This week marks one year since Mars rover Curiosity launched on the Mars Science Laboratory from Cape Canaveral on Earth. Today, NASA provided a few statistics on the “new” rover to celebrate the occasion.
Though Curiosity has only been on Mars for 16 weeks, the rover has beamed over 23,000 raw images back to Earth. Among the latest images are photos of a rock named “Rocknest 3,” which the rover recently studied using its Chemistry and Camera laser. The short journey to Rocknest 3 was the first time in weeks the rover had driven across the surface of the Red planet, having been stationed at the “Rocknest” site to scoop up multiple samples of Martian soil. Following the Rocknest 3 observations, Curiosity drove to an area named “Point Lake” and used its mast camera to scan the horizon for possible routes and targets of study on which the rover team can use the rover’s rock-sampling drill for the first time. The rover has now driven a total of 517 meters (1,696 feet) in total.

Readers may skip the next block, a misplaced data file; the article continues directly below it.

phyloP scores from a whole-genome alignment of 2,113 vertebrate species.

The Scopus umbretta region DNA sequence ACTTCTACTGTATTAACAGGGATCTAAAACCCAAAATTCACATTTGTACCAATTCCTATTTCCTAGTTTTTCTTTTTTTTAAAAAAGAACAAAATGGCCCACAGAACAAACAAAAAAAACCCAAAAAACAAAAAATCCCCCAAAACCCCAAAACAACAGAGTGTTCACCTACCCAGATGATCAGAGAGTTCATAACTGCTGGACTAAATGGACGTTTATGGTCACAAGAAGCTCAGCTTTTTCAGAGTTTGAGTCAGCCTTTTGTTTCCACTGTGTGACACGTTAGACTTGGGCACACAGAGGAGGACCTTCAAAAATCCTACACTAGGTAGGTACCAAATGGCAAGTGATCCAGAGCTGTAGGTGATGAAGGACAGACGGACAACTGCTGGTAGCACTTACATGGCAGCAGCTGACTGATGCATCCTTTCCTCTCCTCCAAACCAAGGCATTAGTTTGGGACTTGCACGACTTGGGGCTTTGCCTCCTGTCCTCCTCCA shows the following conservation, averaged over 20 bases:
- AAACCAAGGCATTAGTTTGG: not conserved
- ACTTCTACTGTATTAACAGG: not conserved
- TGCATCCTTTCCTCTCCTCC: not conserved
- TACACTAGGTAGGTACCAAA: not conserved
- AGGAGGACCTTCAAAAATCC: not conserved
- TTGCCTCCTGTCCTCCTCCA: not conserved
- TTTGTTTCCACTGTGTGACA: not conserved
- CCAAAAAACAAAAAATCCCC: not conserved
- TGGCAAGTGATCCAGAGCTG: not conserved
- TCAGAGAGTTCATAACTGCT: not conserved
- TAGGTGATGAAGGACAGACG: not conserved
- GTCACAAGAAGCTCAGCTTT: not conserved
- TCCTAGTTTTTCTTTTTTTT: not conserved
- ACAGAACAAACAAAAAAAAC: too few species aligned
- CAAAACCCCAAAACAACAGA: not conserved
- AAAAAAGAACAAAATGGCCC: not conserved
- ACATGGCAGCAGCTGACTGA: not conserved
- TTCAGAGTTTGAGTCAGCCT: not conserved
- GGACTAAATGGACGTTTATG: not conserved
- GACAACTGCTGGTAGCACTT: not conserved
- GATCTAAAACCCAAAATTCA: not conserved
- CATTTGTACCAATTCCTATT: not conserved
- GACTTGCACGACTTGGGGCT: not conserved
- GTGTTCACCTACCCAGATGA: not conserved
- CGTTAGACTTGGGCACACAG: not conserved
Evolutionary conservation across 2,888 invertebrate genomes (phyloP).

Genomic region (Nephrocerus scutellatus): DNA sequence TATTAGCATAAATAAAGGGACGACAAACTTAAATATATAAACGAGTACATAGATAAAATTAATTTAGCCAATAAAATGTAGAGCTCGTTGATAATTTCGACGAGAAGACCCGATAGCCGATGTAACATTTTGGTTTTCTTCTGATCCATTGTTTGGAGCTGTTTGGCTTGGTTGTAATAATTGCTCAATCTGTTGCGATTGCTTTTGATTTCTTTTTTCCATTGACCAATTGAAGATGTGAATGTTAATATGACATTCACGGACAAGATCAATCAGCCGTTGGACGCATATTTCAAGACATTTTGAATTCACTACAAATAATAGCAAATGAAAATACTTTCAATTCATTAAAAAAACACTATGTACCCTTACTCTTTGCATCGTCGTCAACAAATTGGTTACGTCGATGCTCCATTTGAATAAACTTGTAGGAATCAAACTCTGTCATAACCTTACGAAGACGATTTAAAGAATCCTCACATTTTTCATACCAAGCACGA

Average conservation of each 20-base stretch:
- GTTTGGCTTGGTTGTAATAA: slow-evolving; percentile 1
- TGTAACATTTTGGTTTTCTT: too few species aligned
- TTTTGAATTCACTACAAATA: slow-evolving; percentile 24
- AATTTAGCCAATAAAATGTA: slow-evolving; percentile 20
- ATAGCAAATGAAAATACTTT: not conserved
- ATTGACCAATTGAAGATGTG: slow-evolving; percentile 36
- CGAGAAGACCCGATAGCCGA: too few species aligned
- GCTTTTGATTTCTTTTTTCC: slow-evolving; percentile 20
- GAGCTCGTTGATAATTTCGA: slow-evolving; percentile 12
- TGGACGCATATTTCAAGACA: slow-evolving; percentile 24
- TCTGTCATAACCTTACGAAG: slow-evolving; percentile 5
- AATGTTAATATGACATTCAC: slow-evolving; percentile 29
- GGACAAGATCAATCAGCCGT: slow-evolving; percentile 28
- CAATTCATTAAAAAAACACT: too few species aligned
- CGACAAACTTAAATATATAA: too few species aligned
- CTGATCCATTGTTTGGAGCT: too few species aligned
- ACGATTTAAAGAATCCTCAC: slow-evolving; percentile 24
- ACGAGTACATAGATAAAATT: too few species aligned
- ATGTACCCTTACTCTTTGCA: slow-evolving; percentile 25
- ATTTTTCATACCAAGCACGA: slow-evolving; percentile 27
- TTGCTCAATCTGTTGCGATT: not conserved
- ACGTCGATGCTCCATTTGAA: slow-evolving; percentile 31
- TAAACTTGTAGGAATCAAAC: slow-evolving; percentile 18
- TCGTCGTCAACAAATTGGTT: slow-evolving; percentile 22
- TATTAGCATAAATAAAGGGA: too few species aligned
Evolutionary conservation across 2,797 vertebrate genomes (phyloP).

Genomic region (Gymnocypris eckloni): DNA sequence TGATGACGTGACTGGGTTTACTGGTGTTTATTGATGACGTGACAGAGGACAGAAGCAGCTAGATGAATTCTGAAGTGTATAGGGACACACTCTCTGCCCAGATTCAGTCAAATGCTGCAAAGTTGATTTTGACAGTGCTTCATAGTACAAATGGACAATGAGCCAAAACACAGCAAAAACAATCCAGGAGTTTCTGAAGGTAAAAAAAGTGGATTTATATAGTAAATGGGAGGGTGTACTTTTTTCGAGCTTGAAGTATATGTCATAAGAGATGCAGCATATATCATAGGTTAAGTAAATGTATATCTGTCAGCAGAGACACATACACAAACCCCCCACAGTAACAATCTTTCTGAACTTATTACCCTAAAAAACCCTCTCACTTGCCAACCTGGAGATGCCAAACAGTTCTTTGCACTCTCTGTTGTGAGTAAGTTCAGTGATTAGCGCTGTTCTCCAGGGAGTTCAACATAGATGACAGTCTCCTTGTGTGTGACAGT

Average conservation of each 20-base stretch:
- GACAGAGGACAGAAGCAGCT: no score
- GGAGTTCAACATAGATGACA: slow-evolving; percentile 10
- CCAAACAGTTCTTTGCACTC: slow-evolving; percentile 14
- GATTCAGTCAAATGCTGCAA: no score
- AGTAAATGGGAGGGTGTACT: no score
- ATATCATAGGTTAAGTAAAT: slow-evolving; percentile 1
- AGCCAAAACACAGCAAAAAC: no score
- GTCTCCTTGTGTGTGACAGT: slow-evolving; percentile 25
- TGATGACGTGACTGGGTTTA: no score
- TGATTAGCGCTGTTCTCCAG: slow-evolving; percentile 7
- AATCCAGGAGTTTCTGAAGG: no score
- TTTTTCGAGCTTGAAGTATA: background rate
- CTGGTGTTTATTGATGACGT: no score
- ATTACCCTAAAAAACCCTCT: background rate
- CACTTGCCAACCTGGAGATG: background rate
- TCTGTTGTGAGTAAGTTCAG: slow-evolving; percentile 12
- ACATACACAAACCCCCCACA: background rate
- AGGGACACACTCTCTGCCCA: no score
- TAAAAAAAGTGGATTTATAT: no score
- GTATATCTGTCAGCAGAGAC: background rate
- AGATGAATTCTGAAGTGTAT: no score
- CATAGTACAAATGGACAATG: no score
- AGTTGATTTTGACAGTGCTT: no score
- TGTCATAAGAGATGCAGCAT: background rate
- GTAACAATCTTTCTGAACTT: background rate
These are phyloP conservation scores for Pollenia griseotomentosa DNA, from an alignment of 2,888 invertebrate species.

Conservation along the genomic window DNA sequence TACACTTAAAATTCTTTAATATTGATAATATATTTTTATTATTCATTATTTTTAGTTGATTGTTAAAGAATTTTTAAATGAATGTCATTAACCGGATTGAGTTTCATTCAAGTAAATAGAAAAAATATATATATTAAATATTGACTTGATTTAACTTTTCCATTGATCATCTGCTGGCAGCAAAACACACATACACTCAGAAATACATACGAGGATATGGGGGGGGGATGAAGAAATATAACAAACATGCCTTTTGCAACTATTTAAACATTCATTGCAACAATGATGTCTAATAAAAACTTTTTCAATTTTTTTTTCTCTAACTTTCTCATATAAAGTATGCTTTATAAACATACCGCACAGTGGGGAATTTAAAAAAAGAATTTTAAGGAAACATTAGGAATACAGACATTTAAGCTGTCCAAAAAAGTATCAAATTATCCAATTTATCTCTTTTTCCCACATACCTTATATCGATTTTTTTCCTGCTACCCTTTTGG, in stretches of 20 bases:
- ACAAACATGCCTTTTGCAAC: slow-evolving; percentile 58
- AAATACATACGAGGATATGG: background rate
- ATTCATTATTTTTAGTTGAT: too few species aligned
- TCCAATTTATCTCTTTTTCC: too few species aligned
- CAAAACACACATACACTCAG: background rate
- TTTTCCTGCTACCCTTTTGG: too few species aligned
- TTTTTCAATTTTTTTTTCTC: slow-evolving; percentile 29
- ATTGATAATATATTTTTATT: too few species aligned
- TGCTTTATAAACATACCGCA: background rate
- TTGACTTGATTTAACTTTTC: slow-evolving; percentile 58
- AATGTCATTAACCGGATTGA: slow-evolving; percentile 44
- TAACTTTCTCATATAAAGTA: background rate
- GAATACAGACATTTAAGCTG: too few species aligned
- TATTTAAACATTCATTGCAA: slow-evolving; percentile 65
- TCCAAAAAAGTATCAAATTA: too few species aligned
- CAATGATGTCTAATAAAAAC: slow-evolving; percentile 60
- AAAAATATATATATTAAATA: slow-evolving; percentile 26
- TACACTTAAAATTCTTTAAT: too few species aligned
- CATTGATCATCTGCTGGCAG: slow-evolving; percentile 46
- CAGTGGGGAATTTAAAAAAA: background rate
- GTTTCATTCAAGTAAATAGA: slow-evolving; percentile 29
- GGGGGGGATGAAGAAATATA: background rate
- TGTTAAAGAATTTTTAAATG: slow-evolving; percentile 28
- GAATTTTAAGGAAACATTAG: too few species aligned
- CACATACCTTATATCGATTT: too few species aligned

Meanwhile, researchers are patiently for confirmation of a “big” discovery they say could be “Earth-shaking.” Though it’s impossible to know, it could be that the rover’s findings have something to do with it’s primary mission, which is to find out whether Gale Crater ever had environmental conditions favorable for microbial life. The discovery, whatever it is, comes from the first chemical analysis Curiosity performed on a Rocknest soil sample using its Sample Analysis at Mars (SAM) instrument. The rover is still carrying a fifth soil sample from the site, should it be needed to verify the exciting findings.
(Image courtesy NASA/JPL-Caltech/Malin Space Science Systems)